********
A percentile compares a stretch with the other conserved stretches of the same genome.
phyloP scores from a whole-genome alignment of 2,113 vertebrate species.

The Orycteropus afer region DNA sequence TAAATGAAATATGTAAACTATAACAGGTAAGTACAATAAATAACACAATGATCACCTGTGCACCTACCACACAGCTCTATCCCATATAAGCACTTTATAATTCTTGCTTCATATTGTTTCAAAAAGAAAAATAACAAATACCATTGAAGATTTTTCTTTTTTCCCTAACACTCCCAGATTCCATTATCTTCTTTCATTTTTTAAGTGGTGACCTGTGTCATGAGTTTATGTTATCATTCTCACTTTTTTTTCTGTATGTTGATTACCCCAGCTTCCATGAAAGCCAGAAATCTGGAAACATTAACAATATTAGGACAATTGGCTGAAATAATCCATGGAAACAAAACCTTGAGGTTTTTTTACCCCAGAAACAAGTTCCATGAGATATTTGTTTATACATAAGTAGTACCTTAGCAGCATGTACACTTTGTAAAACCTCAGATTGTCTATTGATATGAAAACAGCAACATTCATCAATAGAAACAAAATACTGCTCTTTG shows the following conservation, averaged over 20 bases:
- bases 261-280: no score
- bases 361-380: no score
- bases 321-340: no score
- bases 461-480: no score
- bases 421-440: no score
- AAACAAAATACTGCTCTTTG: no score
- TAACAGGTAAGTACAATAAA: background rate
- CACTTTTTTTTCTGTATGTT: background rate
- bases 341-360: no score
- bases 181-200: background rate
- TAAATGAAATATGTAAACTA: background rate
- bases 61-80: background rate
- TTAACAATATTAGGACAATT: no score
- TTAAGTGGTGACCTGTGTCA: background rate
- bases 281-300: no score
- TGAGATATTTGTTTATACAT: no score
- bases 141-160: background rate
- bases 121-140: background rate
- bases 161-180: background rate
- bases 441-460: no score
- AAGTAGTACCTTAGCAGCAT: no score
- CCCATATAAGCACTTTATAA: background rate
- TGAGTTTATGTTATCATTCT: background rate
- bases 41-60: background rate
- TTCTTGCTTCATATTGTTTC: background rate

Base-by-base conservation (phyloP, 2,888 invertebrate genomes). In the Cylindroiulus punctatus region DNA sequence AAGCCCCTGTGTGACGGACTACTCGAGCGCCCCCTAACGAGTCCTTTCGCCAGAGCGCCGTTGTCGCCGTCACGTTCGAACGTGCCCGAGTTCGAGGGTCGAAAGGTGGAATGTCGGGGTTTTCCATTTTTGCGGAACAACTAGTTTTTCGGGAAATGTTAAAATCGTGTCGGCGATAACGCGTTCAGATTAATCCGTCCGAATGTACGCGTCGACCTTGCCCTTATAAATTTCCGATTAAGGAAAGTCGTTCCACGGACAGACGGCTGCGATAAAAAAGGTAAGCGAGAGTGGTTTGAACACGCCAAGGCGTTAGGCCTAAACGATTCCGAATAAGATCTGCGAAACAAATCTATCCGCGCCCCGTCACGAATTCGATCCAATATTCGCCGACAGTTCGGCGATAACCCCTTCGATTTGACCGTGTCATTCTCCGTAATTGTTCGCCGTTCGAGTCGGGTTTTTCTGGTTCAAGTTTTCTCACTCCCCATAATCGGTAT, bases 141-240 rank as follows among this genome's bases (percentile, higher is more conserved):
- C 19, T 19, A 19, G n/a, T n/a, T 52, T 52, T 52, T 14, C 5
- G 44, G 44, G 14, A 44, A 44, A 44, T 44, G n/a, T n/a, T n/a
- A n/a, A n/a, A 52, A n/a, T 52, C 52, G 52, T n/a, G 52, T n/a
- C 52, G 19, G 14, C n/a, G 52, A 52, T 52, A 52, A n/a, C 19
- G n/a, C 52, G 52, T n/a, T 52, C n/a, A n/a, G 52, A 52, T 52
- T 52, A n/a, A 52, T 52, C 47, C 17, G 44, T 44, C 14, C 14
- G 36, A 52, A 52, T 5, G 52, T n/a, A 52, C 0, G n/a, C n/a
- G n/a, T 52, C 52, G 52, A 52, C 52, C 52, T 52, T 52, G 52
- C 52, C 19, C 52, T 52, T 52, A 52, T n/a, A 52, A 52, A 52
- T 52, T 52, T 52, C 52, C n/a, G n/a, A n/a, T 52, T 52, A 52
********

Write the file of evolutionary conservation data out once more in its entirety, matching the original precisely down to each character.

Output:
A percentile compares a stretch with the other conserved stretches of the same genome.
phyloP scores from a whole-genome alignment of 2,113 vertebrate species.

The Orycteropus afer region DNA sequence TAAATGAAATATGTAAACTATAACAGGTAAGTACAATAAATAACACAATGATCACCTGTGCACCTACCACACAGCTCTATCCCATATAAGCACTTTATAATTCTTGCTTCATATTGTTTCAAAAAGAAAAATAACAAATACCATTGAAGATTTTTCTTTTTTCCCTAACACTCCCAGATTCCATTATCTTCTTTCATTTTTTAAGTGGTGACCTGTGTCATGAGTTTATGTTATCATTCTCACTTTTTTTTCTGTATGTTGATTACCCCAGCTTCCATGAAAGCCAGAAATCTGGAAACATTAACAATATTAGGACAATTGGCTGAAATAATCCATGGAAACAAAACCTTGAGGTTTTTTTACCCCAGAAACAAGTTCCATGAGATATTTGTTTATACATAAGTAGTACCTTAGCAGCATGTACACTTTGTAAAACCTCAGATTGTCTATTGATATGAAAACAGCAACATTCATCAATAGAAACAAAATACTGCTCTTTG shows the following conservation, averaged over 20 bases:
- bases 261-280: no score
- bases 361-380: no score
- bases 321-340: no score
- bases 461-480: no score
- bases 421-440: no score
- AAACAAAATACTGCTCTTTG: no score
- TAACAGGTAAGTACAATAAA: background rate
- CACTTTTTTTTCTGTATGTT: background rate
- bases 341-360: no score
- bases 181-200: background rate
- TAAATGAAATATGTAAACTA: background rate
- bases 61-80: background rate
- TTAACAATATTAGGACAATT: no score
- TTAAGTGGTGACCTGTGTCA: background rate
- bases 281-300: no score
- TGAGATATTTGTTTATACAT: no score
- bases 141-160: background rate
- bases 121-140: background rate
- bases 161-180: background rate
- bases 441-460: no score
- AAGTAGTACCTTAGCAGCAT: no score
- CCCATATAAGCACTTTATAA: background rate
- TGAGTTTATGTTATCATTCT: background rate
- bases 41-60: background rate
- TTCTTGCTTCATATTGTTTC: background rate

Base-by-base conservation (phyloP, 2,888 invertebrate genomes). In the Cylindroiulus punctatus region DNA sequence AAGCCCCTGTGTGACGGACTACTCGAGCGCCCCCTAACGAGTCCTTTCGCCAGAGCGCCGTTGTCGCCGTCACGTTCGAACGTGCCCGAGTTCGAGGGTCGAAAGGTGGAATGTCGGGGTTTTCCATTTTTGCGGAACAACTAGTTTTTCGGGAAATGTTAAAATCGTGTCGGCGATAACGCGTTCAGATTAATCCGTCCGAATGTACGCGTCGACCTTGCCCTTATAAATTTCCGATTAAGGAAAGTCGTTCCACGGACAGACGGCTGCGATAAAAAAGGTAAGCGAGAGTGGTTTGAACACGCCAAGGCGTTAGGCCTAAACGATTCCGAATAAGATCTGCGAAACAAATCTATCCGCGCCCCGTCACGAATTCGATCCAATATTCGCCGACAGTTCGGCGATAACCCCTTCGATTTGACCGTGTCATTCTCCGTAATTGTTCGCCGTTCGAGTCGGGTTTTTCTGGTTCAAGTTTTCTCACTCCCCATAATCGGTAT, bases 141-240 rank as follows among this genome's bases (percentile, higher is more conserved):
- C 19, T 19, A 19, G n/a, T n/a, T 52, T 52, T 52, T 14, C 5
- G 44, G 44, G 14, A 44, A 44, A 44, T 44, G n/a, T n/a, T n/a
- A n/a, A n/a, A 52, A n/a, T 52, C 52, G 52, T n/a, G 52, T n/a
- C 52, G 19, G 14, C n/a, G 52, A 52, T 52, A 52, A n/a, C 19
- G n/a, C 52, G 52, T n/a, T 52, C n/a, A n/a, G 52, A 52, T 52
- T 52, A n/a, A 52, T 52, C 47, C 17, G 44, T 44, C 14, C 14
- G 36, A 52, A 52, T 5, G 52, T n/a, A 52, C 0, G n/a, C n/a
- G n/a, T 52, C 52, G 52, A 52, C 52, C 52, T 52, T 52, G 52
- C 52, C 19, C 52, T 52, T 52, A 52, T n/a, A 52, A 52, A 52
- T 52, T 52, T 52, C 52, C n/a, G n/a, A n/a, T 52, T 52, A 52